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70% of businesses suffer from a lack of employee engagement.

  • Can you influence your business team from within?
  • If you change your perspective, what performance improvement is possible?

In The 360-Degree Leader, John C. Maxwell notes that most leadership comes from within an organization, not from the top.

Attitude is Everything

Everyone can influence others up, down, and across the organization, especially those in the middle. It is a matter of perspective. For instance,

  • What the difference between power vs authority?

When we realize that influence, or power, comes from the choices we make and not position, we better appreciate the importance of leadership.

  • Employee engagement: whose responsibility is it?

Everyone in the organization has ability to influence.

Leadership Challenges

Maxwell addresses a number of challenges. For the majority of us who are not at the top, he suggests that you might be in a great place where you are, assuming you buy in to the company vision and believe in the leader.

Some observations from The 360-Degree Leader consistent with this website include:

  • Leading Up – employee engagement includes adding value and supporting the boss unless you know they have acted unethically or criminally. Encourage management to set the example and live the corporate values.
  • Leading Down – we should know what to own and what to delegate; understand the distinction between authority vs. responsibility.
  • Leading Across – recognition is important to everyone, but understanding team roles and continuing to contribute is the mark of a team player.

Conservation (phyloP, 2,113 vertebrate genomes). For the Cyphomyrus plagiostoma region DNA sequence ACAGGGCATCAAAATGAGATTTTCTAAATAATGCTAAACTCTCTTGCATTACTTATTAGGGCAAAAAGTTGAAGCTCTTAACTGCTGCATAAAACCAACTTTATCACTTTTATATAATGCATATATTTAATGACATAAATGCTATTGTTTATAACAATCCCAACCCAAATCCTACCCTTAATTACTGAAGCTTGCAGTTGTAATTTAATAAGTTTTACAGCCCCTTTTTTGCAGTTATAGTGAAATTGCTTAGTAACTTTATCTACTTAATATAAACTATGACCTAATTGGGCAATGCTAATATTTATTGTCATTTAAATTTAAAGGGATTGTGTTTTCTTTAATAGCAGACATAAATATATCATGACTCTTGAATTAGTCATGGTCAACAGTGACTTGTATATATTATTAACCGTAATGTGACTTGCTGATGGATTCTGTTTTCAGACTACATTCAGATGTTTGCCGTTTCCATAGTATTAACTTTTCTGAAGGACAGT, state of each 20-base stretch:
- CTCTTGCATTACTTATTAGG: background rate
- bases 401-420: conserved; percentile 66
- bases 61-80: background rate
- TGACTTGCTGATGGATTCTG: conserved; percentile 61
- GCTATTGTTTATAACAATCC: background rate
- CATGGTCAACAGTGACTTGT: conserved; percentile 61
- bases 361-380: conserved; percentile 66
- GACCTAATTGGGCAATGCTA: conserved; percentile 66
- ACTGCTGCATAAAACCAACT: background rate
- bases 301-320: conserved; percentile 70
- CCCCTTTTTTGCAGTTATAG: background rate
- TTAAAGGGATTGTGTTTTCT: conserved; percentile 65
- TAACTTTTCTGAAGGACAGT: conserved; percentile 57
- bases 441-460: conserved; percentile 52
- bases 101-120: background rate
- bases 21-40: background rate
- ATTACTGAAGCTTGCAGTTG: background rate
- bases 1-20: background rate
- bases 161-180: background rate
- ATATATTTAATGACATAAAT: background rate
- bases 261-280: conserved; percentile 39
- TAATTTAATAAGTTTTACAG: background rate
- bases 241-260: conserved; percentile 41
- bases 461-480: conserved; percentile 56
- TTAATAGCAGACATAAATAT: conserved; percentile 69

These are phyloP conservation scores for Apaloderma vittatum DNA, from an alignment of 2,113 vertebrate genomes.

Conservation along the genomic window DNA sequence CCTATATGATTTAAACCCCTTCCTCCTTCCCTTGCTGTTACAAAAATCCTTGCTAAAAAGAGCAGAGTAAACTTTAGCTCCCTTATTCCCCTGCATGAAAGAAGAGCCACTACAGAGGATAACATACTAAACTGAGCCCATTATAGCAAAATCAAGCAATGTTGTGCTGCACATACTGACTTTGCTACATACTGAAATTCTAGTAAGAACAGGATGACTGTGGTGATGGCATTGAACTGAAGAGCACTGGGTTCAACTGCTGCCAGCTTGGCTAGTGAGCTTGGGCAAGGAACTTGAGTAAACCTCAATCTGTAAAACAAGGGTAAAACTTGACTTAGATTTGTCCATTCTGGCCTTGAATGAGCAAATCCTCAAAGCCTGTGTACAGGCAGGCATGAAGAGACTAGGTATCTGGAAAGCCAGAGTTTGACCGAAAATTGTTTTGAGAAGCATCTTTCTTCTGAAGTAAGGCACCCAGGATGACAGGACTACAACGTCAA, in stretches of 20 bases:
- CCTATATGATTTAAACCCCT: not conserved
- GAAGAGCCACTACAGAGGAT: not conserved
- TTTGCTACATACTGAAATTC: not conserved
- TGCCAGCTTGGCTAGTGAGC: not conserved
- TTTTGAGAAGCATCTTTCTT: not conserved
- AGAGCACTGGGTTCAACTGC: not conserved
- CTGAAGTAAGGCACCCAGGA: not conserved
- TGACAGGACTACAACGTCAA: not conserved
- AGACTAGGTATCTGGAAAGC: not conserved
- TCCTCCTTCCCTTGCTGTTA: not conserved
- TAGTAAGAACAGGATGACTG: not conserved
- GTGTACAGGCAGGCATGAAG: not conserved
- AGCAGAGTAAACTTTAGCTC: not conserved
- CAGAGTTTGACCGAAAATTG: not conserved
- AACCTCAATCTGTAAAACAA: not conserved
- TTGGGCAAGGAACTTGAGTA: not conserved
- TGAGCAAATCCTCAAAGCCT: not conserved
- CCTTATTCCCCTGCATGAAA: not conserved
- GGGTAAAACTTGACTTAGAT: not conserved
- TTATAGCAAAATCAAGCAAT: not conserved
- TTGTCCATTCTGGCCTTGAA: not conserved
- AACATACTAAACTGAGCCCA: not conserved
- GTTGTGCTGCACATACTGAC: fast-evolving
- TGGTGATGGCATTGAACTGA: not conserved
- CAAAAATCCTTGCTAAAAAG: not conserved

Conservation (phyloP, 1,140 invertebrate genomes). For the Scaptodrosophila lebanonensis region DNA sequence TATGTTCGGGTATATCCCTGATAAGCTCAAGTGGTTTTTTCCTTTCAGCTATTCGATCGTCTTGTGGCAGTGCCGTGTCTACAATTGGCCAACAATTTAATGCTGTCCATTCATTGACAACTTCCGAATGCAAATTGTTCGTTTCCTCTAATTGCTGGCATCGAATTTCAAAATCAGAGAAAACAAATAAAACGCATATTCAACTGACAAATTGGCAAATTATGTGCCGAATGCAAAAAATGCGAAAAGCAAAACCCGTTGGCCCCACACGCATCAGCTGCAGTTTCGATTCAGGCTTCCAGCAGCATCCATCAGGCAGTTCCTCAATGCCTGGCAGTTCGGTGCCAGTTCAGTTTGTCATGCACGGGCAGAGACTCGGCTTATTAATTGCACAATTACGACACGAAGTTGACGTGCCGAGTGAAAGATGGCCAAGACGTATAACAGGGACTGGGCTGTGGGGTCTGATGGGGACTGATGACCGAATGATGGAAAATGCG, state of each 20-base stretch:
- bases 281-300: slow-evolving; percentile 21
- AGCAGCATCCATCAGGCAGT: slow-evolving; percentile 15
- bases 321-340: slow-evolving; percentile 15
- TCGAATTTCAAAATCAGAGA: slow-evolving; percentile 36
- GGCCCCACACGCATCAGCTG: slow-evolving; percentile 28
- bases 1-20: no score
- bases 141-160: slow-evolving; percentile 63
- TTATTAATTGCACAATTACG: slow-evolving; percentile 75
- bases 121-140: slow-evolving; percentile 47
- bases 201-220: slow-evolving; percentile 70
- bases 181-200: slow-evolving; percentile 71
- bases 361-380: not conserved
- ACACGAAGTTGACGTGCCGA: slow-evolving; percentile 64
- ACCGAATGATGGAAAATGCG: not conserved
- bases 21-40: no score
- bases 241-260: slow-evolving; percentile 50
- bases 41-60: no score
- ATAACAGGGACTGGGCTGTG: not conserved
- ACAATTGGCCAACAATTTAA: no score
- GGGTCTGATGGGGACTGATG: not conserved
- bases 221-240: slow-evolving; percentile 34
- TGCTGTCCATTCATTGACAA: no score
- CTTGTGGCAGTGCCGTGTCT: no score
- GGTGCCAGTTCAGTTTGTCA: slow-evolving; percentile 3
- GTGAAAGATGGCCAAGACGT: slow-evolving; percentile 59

Maxwell also addresses fulfillment, suggesting that we view winning in terms of teamwork and that we place team needs above personal success.

Leaders who care about people as individuals motivate their teams. They demonstrate true leadership by conveying a genuine attitude of concern that others will will follow naturally.

Leadership Myths

Maxwell also debunks several leadership myths from the practical perspective that employees should not feel entitled. Instead, we need to earn our position based on experience and demonstrated performance.
If leadership is about the ability to influence, employee responsibility increases as your performance demonstrates that you are capable of more. Over time, authority and the implied responsibility that goes along with it increases.

Other important nuggets from The 360-Degree Leader include:

  • The Position Myth – leadership is a choice you make, not a place you sit.
  • The Destination Myth – you learn leadership in the trenches and make mistakes on a small scale that can be overcome easily, first!
  • The Influence Myth – Those without experience overestimate the importance of a leadership title. Position is not the same as the ability to influence – this must be earned.
  • The Inexperience Myth – the higher you go, the more you realize multiple, competing factors. More than ever, the ability to influence becomes increasingly important.
  • The Freedom Myth – I’ll have more freedom when I get to the top. Not true; as you move up, responsibility and pressure increase – grow as you learn.
  • The Potential Myth – work to reach your potential, not the head office. You can make an impact from anywhere.
  • The All-or-Nothing Myth – don’t define success as being at the top. Value the position where you are and do what you can.

An organization that instills concepts of team roles stays well ahead of the competition.

If you believe you can influence others from anywhere within your organization, you can develop leadership skills and have an impact. Be someone who adds value and makes positive change and influence by helping others!

Developing Leadership Skills

Create an environment of engaged employees by communicating your values, and read more about teamwork, team building skills, team building exercises, and being a team leader.

Tom Crea

Tom Crea is an author, leadership speaker, and leadership development coach who travels from Pittsburgh, PA.  Tom's passion is sharing lessons learned in how learning to delegate made his life easier.